A complex of defensive traits in the crested rat would have evolved against natural predators; however, most reliable observations about their efficiency and effectiveness have come from numerous reports of encounters with domestic dogs. One dog, on seeing a crested rat after the former had survived a putative near-death encounter, displayed every sign of fearful aversion (P. Bengough 2010, unpublished observation). Several descriptions of symptoms exhibited by dogs that have bitten Lophiomys range from mild lack of coordination, mouth-frothing and signs of general distress to collapse and rapid death, apparently from heart failure (M. Coverdale 2008, unpublished observations). One autopsy of a poisoned dog described pale mucous membranes and white blood cells with toxic granules, defective blood-clotting and associated generalized bleeding (S. Ghalay 2009, unpublished observation). In two cases, dogs that were seen to have attacked a crested rat took weeks to recover from severe and disabling symptoms (M. Coverdale & T. Hobbs 2008, unpublished observations).

These reports and anecdotes all demonstrate that although there is little or no evidence of the rat physically piercing any tissue, its defence is surprisingly effective against larger mammalian predators. The adaptations that enforce deterrence and details of the mechanisms involved are equally surprising.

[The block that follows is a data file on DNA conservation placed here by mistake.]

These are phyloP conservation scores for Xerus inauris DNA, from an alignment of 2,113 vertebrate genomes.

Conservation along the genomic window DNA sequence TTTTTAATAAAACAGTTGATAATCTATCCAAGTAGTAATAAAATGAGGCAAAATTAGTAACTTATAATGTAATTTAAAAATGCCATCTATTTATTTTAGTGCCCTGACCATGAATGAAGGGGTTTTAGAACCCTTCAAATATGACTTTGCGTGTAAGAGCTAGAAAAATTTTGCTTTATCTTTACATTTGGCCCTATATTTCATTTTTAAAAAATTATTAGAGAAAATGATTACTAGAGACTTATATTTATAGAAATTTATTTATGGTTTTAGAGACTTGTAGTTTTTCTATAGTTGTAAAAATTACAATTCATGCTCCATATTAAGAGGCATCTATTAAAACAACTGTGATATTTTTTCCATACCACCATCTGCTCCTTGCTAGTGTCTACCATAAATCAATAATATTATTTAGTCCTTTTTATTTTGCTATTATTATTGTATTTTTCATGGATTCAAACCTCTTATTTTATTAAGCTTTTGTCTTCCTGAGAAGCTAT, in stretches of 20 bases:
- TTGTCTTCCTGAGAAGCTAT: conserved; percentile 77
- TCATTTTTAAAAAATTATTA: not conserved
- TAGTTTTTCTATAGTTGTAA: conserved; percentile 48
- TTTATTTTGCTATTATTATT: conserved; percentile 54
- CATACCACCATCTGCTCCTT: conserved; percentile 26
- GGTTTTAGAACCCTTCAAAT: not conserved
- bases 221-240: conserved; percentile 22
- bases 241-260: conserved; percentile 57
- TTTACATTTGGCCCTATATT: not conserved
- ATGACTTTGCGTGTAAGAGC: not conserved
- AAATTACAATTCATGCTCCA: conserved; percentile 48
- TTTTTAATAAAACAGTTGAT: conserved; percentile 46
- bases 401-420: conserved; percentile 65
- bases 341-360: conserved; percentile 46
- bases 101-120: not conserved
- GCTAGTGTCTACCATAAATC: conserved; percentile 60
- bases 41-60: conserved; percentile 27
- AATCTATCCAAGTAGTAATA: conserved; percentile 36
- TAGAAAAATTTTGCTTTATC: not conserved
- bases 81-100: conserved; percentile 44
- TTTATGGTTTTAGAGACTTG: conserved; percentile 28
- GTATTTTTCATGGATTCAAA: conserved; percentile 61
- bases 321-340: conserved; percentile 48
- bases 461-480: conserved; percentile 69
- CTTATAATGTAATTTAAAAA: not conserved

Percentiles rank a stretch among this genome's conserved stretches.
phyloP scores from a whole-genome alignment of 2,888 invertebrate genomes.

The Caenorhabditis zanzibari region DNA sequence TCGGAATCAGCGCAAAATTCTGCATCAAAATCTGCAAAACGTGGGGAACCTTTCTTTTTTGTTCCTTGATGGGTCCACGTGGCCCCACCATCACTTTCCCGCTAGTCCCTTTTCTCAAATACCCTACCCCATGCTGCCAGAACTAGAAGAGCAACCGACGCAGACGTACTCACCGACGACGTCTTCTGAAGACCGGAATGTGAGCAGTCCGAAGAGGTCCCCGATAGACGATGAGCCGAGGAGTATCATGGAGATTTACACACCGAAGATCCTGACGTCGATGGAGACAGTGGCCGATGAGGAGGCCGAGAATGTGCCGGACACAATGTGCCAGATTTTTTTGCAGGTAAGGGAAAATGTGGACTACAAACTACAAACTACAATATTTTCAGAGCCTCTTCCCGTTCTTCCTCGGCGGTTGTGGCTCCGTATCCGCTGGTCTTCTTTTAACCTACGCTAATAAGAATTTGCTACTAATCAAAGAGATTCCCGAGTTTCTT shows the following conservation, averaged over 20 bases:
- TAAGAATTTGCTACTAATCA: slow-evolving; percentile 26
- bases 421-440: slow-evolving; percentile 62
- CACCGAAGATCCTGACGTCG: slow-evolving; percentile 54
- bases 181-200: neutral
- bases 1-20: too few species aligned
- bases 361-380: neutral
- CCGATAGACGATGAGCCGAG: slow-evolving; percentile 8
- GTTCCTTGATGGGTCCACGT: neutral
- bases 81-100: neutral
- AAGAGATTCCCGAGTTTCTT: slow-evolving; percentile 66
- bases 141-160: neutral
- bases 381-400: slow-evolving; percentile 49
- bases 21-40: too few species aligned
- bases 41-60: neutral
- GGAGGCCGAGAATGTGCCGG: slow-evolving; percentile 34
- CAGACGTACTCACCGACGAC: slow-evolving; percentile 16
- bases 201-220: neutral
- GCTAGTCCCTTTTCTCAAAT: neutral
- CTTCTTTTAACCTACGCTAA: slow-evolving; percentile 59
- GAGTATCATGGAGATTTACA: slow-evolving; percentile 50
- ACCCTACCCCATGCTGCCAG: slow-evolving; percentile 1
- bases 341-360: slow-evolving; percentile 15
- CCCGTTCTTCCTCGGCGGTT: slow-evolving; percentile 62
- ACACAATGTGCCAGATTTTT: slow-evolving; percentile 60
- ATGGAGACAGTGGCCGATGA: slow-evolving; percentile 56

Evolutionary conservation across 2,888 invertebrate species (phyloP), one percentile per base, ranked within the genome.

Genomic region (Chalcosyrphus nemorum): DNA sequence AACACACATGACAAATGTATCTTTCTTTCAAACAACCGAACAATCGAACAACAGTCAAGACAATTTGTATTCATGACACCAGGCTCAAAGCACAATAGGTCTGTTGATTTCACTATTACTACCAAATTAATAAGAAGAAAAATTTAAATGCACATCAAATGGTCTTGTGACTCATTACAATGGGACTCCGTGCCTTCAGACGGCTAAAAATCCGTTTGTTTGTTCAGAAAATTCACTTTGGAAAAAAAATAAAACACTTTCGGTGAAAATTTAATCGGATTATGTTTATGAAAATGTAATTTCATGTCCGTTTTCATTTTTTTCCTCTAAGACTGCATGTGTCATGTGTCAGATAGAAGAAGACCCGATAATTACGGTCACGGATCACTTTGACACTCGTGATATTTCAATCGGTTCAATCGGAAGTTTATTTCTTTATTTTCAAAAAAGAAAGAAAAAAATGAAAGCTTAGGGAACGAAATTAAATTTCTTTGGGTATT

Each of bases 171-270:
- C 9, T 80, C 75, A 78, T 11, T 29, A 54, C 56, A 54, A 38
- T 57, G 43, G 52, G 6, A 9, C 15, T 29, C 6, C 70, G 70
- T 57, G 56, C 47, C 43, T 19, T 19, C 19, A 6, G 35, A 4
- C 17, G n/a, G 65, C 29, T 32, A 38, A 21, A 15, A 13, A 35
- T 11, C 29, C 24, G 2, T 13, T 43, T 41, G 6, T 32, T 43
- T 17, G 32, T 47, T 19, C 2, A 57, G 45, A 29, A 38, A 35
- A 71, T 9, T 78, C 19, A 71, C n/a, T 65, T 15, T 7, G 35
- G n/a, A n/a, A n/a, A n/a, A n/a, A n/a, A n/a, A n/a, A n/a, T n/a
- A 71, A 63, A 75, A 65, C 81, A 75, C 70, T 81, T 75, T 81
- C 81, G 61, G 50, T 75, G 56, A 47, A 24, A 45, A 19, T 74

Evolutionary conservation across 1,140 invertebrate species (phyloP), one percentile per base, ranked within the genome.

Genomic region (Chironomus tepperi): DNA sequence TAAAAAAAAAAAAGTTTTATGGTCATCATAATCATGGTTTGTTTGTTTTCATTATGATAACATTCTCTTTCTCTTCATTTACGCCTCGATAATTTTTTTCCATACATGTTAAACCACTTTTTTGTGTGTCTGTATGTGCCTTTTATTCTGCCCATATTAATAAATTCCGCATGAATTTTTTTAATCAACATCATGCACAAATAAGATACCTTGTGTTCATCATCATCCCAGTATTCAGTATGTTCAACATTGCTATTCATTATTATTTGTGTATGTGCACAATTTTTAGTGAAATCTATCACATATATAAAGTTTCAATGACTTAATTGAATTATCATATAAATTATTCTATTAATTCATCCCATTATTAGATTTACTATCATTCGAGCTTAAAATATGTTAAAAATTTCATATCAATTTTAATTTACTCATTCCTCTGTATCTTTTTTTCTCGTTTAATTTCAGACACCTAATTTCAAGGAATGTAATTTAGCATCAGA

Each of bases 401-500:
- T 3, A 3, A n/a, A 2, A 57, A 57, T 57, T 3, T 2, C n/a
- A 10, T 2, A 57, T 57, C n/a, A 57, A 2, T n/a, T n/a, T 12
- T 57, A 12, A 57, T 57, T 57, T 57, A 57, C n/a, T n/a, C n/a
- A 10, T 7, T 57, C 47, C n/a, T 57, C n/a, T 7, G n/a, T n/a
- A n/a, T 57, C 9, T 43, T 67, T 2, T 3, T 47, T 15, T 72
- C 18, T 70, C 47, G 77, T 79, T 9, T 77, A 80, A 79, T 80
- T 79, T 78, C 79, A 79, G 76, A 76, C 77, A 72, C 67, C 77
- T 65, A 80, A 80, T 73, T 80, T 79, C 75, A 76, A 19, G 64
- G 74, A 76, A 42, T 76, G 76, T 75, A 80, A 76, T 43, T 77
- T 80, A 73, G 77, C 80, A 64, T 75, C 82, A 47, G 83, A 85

The closest equivalent to this phenomenon reported to date concerns hedgehogs (Erinaceus europeus) chewing the parotid glands of toads Bufo and slathering the resultant mixture of saliva and toad venom onto its spines [7]. While this self-annointing is known among hedgehogs to make pricks from hedgehog spines more painful and irritating, there is, as yet, no evidence for lethal/terminal effects on the predator. The primary effect of such behaviour and use of substances seems to be to augment the pain and discomfort inflicted by the spines. In the case of Lophiomys, there is no evidence that a response to the toxins is dependent on any kind of wound. Mere contact between the mucous membranes of the predator's mouth and toxin in the rat's hairs would seem sufficient to precipitate symptoms of acute poisoning. Further research may reveal a pathology whereby mucous membrane cells are permeated directly without the need to actually wound an aggressor. For example, the possibility that Lophiomys saliva might introduce facilitating agents such as non-polar cardenolides deserves investigation. Unlike the hedgehog, which relies on its spines for both deterrent and punitive effects, the exposure of Lophiomys to damaging bites would seem to have selected for a suite of mitigating structures. These include an armoured skull, enlarged vertebrae, and dense and thick skin, in addition to fearless behaviour, all of which imply reliance upon a form of deterrence that must be extremely fast-acting in order not to be consistently more costly and dangerous to the prey than to the predator.